Food Safety Myth In Upton Sinclair's The Jungle

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Upton Sinclair is the author of the book The Jungle. The Jungle was written to tell the public about the conditions of workplaces, particularly in the meat packing industries. Sinclair used graphic words to describe the rotten, nasty, and contaminated meat. As History.com (2016) states, the thought of what their food was going through hit the public hard in the stomach, but that was not the impact that Sinclair had in mind. History.com (2016) came to this conclusion becasue the information recieved from the book. His depiction of the horrible scene later led to federal food safety laws. How a food safety myth became a legend (2016) stated that the book, The Jungle, by Upton Sinclair, opened up the federal topic about the meat packing industry that also including the workers’ conditions and the way the meat preparation was handled. How a food safety myth became a legend came to this conclusion…show more content…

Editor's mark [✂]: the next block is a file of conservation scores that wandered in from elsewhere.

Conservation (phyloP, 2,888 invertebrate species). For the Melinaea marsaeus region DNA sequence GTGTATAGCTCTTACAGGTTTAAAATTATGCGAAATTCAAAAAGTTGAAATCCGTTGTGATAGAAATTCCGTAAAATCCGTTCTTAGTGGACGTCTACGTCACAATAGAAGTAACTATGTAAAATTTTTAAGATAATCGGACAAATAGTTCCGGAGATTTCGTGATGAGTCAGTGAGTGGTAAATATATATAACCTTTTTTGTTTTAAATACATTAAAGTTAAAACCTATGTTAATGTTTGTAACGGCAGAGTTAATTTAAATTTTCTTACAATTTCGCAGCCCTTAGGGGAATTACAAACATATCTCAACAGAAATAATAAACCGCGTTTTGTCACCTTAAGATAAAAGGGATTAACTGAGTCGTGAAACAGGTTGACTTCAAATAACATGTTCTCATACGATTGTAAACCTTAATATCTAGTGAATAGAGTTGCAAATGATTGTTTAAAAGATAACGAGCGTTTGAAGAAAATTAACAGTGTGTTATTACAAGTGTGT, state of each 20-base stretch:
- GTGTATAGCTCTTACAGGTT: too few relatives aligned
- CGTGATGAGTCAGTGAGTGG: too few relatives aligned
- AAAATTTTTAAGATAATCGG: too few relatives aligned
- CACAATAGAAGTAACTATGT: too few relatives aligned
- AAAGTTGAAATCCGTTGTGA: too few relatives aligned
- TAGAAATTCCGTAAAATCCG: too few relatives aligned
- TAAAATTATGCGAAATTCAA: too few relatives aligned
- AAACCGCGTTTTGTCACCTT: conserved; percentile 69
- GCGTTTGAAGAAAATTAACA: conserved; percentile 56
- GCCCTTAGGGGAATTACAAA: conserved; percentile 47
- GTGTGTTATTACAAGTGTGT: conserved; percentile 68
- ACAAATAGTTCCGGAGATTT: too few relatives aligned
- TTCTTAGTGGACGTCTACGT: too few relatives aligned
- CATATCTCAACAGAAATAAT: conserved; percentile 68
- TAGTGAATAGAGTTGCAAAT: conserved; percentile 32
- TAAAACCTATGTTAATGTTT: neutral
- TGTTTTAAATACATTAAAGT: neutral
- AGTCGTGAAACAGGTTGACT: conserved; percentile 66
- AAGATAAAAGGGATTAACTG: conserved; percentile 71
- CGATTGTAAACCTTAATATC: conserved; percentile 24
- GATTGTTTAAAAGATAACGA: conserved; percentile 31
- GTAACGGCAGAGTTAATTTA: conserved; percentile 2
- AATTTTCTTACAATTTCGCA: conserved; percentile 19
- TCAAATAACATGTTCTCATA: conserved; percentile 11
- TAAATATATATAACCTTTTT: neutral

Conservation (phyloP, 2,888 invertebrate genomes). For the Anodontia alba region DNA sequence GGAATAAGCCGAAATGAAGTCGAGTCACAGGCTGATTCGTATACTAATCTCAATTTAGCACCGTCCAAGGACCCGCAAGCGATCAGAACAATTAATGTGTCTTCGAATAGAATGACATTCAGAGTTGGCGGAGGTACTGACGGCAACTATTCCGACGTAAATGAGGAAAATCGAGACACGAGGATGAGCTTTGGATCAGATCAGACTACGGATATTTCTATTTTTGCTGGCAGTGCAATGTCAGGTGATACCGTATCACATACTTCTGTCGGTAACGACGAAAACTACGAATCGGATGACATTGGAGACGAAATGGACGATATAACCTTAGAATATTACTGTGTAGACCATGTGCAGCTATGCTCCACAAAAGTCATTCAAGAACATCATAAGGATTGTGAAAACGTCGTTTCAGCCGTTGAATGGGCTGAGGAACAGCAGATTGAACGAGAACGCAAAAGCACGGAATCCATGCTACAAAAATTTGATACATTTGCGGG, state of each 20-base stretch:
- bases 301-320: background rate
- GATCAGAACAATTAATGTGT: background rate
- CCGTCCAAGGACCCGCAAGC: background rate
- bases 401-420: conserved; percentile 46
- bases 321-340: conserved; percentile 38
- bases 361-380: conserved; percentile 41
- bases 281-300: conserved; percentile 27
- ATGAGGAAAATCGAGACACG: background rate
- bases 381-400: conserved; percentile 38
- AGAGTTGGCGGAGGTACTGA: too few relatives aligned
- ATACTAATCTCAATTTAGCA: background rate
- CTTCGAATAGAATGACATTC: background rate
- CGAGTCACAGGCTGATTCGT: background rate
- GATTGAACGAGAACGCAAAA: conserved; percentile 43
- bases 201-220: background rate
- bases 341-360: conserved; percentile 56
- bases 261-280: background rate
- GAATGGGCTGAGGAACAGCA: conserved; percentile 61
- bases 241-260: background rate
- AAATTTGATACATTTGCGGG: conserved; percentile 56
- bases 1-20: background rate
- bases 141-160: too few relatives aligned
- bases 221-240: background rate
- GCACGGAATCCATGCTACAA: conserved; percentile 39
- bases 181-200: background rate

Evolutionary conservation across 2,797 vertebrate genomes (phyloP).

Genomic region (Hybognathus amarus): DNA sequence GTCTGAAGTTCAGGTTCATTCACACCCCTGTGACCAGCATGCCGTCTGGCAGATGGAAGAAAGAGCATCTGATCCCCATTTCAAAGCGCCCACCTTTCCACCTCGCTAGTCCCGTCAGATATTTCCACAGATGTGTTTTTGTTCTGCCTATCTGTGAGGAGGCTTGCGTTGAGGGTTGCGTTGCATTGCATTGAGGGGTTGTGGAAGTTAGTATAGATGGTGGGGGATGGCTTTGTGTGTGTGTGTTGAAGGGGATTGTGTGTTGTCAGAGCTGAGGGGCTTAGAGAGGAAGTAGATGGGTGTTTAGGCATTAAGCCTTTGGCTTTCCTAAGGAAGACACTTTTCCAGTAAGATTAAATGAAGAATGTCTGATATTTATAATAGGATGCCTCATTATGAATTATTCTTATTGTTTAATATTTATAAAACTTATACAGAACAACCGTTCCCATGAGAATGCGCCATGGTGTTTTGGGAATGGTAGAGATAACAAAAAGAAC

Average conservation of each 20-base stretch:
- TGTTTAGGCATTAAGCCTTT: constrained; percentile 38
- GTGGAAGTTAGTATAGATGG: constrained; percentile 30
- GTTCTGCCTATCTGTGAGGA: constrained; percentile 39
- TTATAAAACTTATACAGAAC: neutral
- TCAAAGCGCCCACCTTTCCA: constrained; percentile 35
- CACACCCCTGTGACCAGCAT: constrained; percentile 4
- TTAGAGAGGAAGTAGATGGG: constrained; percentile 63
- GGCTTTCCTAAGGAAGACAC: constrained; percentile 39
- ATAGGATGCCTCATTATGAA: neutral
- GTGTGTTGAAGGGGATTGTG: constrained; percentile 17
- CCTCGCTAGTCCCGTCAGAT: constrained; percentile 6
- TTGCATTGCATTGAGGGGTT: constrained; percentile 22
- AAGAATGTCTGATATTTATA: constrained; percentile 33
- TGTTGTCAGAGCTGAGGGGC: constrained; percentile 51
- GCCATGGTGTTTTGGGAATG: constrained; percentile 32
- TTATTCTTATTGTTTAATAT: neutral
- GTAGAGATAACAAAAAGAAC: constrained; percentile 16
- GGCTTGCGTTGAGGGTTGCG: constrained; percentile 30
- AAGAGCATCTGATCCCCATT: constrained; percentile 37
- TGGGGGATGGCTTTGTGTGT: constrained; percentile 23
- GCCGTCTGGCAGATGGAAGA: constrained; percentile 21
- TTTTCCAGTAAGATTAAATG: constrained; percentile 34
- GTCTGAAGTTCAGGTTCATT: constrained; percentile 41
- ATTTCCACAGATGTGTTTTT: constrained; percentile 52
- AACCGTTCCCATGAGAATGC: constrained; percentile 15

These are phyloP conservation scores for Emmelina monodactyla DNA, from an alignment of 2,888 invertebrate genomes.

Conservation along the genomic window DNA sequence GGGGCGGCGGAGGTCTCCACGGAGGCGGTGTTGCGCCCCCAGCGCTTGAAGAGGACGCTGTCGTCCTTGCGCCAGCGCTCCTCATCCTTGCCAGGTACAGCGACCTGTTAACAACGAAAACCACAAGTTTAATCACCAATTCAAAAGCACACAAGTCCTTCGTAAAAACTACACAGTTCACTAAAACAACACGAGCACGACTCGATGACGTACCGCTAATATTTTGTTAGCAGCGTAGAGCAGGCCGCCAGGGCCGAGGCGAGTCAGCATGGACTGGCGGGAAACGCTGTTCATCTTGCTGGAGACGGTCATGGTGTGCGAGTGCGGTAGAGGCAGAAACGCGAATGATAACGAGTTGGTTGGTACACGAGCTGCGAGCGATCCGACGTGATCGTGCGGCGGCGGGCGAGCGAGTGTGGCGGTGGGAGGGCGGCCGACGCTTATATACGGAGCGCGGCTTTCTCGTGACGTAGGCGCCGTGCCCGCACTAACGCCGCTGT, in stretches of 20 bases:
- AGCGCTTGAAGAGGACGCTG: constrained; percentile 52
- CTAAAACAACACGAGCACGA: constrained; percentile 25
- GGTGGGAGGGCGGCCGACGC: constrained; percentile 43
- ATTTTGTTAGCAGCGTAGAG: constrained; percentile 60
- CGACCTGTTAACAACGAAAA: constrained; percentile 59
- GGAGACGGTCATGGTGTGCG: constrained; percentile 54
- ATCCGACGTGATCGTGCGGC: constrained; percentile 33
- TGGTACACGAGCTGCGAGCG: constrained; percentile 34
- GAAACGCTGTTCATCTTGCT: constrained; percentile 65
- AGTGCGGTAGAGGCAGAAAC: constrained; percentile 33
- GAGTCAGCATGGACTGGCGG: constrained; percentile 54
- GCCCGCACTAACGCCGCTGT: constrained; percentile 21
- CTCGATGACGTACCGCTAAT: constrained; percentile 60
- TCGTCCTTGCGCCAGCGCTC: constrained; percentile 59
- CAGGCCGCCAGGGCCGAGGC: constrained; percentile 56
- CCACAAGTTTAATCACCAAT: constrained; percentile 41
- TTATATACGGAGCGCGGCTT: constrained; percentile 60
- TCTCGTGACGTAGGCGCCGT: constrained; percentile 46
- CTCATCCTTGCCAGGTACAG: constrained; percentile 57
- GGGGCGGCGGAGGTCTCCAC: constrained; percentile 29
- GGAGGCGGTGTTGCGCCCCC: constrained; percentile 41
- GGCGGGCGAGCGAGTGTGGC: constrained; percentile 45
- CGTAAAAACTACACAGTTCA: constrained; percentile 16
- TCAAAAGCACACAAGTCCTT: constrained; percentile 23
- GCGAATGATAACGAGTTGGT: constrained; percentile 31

In effect, to both The Jungle and the Neill-Reynolds report, Congress passed the Federal Meat Inspection Act in June 1906.” All of the true and awful facts in The Jungle (1906) was enough to get the Federal level involved. As written in How a food safety myth became a legend (2016), The Act enforced inspections from the Department of Agriculture of livestock before slaughter, enforced postmortem inspection of every explicit sanitary standards for slaughterhouses. After all of this, finally, the Act granted the USDA to issue allowed of inspection and monitor slaughtering and processing operations, enabling the Department to enforce food safety regulatory requirements. The workers used to have to pay for the inspections, but they fought back and received a law. How a food safety myth became a legend (2016) concluded this because of the information that was needed to pass the USDA
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